Archaeology news

Hoxne Hoard

See https://smithsonianmag.com/history/search-lost-hammer-led-largest-cache-... ... the story of how a lost hammer in a field led to the discovery of the Hoxne Hoard in Suffolk. The farmer went and got hold-of a metal-detector-to search for a hammer that he had lost but found a cache of Roman coins and Roman silver. Why had it been buried?

20,000 years ago plus

At https://phys.org/print434179901.html ... excavations at a site in Alaska have found genetic lines of early Native Americans that may have entered N America more than 20,000 years ago. The findings are published in the journal Nature (January 2018). It is though they arrived from Siberia and continued to have contacts with Siberia for a considerable period of time - finally losing that contact at the end of the Ice Age. The Bering Land Bridge is touted as their route of entry - but equally they could have arrived by boat.

Mastodon shenanigans

At https://phys.org/print433492885.html ... we have a somewhat long story about a State re-widening project in California that unearthed a lot of fossil animals - but the prize of the group was a mastodon, whose bones had been shattered. Other animals found included a lot of rodents and birds as well as lizards and other small creatures. However, the focus from the beginning was on the mastodon - and why its bones were broken and splintered.

Defending the Sedentary

At https://phys.org/print433068635.html ... reports on the discovery from aerial photography and satellite images of the discovery of more than a thousand sites across eastern Syria that seem to be a military network defending Middle Bronze Age urban and sedentary kingdoms in the west - and their hinterlands (the rural farmland). The defence system was clearly aimed at controlling intrusions from the Syrian steppe zone (or semi desert region of tribal habitat).

Decorative Celtic Books

At https://phys.org/print432456033.html ... excavations at a Viking site in Trondheim in Norway has uncovered a decorative fitting from a book pilfered from Ireland (or the Celtic fringe). It is gold plated on silver and seems to have come from a religious book - probably from a monastery in Ireland at some point in the 800s. Hence, such embellished books really did exist in the pre-Norman era, contrary to what is inferred in MJ Harper's book, Meetings with Remarkable Forgeries.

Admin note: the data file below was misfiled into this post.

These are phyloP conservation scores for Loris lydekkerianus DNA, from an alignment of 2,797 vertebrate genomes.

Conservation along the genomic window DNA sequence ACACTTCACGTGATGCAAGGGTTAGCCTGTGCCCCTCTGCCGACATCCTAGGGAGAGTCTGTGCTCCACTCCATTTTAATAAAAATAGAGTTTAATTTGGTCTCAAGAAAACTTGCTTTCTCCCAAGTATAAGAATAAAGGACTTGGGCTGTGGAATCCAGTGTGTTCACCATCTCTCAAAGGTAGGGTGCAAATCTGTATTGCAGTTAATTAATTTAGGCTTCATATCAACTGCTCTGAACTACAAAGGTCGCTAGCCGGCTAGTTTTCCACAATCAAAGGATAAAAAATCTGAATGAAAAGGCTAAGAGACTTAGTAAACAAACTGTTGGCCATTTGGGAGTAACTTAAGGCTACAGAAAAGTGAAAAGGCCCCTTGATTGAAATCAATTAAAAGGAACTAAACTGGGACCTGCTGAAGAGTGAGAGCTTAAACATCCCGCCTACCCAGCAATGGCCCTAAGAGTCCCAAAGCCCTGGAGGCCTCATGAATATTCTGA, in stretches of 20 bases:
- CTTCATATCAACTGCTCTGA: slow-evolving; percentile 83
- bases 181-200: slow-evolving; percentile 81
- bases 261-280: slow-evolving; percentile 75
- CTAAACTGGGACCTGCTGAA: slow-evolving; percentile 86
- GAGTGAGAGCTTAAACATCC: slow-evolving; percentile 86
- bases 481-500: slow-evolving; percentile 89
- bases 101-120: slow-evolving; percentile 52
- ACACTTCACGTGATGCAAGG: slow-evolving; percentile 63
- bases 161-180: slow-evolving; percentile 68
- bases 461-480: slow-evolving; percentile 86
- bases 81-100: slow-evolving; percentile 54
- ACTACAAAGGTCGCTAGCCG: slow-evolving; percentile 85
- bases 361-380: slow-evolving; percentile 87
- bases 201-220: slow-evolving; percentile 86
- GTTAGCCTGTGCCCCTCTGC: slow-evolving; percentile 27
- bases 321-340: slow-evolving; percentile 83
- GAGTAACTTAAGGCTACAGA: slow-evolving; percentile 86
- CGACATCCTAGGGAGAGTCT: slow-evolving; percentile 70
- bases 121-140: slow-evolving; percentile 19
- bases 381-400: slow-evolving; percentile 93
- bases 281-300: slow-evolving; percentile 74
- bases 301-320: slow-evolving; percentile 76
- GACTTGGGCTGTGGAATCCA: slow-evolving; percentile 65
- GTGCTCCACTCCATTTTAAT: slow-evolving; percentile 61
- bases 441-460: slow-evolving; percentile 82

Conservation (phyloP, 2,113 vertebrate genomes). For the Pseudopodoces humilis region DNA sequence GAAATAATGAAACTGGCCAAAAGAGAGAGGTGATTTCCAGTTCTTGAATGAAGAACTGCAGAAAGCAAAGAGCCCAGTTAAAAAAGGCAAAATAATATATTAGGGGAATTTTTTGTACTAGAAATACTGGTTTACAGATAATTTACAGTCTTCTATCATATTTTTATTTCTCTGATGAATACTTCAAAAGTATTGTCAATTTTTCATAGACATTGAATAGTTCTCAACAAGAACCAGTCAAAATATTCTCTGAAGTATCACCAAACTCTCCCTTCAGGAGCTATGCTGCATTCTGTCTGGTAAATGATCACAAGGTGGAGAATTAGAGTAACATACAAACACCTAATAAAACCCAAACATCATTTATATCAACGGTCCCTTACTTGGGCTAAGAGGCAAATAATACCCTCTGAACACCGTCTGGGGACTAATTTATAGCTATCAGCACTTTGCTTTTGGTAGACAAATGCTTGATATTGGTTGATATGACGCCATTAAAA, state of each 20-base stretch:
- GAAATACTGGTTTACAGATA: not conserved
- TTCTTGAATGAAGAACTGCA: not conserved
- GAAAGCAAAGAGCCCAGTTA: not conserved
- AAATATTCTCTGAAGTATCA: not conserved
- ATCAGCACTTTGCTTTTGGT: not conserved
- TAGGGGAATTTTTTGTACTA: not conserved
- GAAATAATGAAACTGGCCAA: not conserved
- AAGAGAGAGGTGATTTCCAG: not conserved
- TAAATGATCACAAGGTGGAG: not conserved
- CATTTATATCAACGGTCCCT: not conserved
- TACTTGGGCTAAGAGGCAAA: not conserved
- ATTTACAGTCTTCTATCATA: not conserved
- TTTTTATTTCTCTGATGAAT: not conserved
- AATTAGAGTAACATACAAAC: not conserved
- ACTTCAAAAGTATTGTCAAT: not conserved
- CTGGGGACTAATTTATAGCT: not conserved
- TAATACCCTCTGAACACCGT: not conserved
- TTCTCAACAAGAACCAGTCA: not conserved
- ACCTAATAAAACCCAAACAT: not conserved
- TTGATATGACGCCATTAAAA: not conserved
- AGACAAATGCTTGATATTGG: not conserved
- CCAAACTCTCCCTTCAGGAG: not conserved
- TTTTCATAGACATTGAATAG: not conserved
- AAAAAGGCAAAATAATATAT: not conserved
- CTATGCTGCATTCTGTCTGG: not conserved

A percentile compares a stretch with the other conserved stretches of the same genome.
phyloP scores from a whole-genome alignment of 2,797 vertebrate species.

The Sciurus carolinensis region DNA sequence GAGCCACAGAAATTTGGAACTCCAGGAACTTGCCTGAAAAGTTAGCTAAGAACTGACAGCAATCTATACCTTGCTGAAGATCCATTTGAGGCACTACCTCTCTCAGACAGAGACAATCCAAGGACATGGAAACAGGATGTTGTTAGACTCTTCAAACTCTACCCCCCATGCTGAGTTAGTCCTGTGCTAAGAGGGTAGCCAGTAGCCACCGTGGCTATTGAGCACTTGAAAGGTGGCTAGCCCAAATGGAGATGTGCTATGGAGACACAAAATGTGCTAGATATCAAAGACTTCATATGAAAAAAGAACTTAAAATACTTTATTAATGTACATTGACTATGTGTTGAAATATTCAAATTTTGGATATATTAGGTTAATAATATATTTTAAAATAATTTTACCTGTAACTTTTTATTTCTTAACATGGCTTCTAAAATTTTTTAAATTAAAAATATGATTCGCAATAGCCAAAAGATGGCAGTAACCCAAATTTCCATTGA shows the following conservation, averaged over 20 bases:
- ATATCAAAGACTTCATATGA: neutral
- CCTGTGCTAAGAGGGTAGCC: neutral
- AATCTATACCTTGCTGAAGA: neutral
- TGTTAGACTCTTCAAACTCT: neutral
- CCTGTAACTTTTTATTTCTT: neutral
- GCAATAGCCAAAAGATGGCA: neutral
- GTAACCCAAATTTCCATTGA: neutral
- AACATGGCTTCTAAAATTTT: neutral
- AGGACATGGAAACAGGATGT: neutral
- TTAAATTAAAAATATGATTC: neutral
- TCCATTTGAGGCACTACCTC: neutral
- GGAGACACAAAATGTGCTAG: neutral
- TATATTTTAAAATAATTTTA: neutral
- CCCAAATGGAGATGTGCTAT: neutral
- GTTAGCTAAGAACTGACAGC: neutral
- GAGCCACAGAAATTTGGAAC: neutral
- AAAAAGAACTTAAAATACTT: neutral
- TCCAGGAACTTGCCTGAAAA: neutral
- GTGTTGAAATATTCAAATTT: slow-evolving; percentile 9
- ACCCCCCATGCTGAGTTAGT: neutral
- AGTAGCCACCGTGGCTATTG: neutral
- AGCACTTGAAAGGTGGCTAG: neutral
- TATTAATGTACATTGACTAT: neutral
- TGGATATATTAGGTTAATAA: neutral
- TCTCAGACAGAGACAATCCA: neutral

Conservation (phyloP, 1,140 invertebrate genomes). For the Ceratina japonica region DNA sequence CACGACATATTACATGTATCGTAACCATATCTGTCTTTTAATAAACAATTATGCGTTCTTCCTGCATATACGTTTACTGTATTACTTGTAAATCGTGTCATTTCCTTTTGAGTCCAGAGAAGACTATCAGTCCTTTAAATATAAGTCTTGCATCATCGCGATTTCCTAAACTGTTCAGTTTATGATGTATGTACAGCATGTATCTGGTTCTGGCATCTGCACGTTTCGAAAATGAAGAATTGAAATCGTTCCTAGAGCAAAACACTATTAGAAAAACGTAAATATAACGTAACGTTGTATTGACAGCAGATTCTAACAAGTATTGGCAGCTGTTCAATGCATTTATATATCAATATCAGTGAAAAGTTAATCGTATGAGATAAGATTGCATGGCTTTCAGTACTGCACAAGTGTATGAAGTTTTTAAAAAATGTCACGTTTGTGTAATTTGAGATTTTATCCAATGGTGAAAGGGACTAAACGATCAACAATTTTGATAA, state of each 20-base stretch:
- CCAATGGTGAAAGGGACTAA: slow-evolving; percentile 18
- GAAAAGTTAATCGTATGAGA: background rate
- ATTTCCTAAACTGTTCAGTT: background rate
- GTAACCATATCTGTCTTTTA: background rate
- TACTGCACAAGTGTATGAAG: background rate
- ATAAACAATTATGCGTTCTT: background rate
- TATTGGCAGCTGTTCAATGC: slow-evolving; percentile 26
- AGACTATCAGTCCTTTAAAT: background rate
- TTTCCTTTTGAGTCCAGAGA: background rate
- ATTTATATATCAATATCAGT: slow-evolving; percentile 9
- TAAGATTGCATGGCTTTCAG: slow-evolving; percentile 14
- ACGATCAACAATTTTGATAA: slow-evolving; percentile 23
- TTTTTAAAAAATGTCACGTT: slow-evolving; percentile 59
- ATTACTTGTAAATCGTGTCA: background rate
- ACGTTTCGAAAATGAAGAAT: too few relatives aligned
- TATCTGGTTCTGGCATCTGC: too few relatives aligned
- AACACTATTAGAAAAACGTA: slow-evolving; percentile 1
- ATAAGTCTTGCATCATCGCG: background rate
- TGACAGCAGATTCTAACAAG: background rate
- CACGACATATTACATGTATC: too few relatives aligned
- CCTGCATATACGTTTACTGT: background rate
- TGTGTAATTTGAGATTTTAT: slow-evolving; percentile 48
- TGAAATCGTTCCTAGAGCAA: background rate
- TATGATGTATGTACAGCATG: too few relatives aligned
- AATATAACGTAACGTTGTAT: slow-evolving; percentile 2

Tempest Stela

It seems the Tempest stela of Ahmose, first king of dynasty 18, belongs to a delicate stage in the removal of the Hyksos from the delta region in Egypt. The city of Avaris was under seige by the army of Ahmose, king of Upper Egypt. As such, the tempest was influential in the events that followed, culminating in the expulsion of the Hyksos from Lower Egypt. The big question is - did the tempest have anything to do with the eruption of the Thera volcano in the Aegean. It is thought the ash cloud primarily moved eastwards across southern Anatolia.

Natufian Hunters

The Natufian culture was hunter gatherer in nature - but they also exploited edible plants and lived in permanent, or semi permanent, houses. It has become something of a historical fact that Natufian people were halfway on the road towards agriculture - although when you look at it from a longer lens you realise they were doing not a great deal more than Magdalenian people in Europe, stone age people in New Guinea, and the early Maya people exploiting the forest margins in Mexico (prior to the adoption of agriculture).

Sekhmet statues

At www.dailymail.co.uk/sciencetech/article-5147023/Huge-ancient-Chinese-wat... ... the Chinese Liangzhu culture (Neolithic) created dams and levees as part of a vast hydraulic engineering exercise 5000 years ago at the Yangtze river delta. The Liangzhu people lived in houses on stilts along the river and its different channels. Chronologically Liangzhu was contemporary the pyramid builders in Egypt and the Stonehenge builders in Britain, dated between 3300 and 2300BC. The areas was attractive as they were growing rice in paddy fields ...

Iron in the Bronze Age

Gary sent in this link to www.dailymail.co.uk/sciencetech/article-5145709/Rare-Bronze-Age-iron-too... ... (see also https://phys.org/print431602816.html ) meteoric iron was in use during the Bronze age is the them of the findings in the Journal of Archaeological Science (December 2017). The Iron Age proper began after 1200BC - after the end of the Late Bronze period. However, as long ago as 3000BC iron artefacts were being made (see image below for example) - but formed out of meteoric iron. The iron arrived from the sky as already made.

Caesar and 54BC

At http://popular-archaeology.com/issue/fall-2017/article/first-evidence-fo... ... it seems Caesar may have landed at Pegwell Bay in the Isle of Thanet in 54BC and a fort was constructed to protect the 800 ships at anchor in the bay below. The fort was constructed to protect the beach head at a point on the NE coast of Kent, facing the mouth of the Thames. On the other side of the river was the territory of the Trinovantes and the Cassivelauni, important tribes at that time.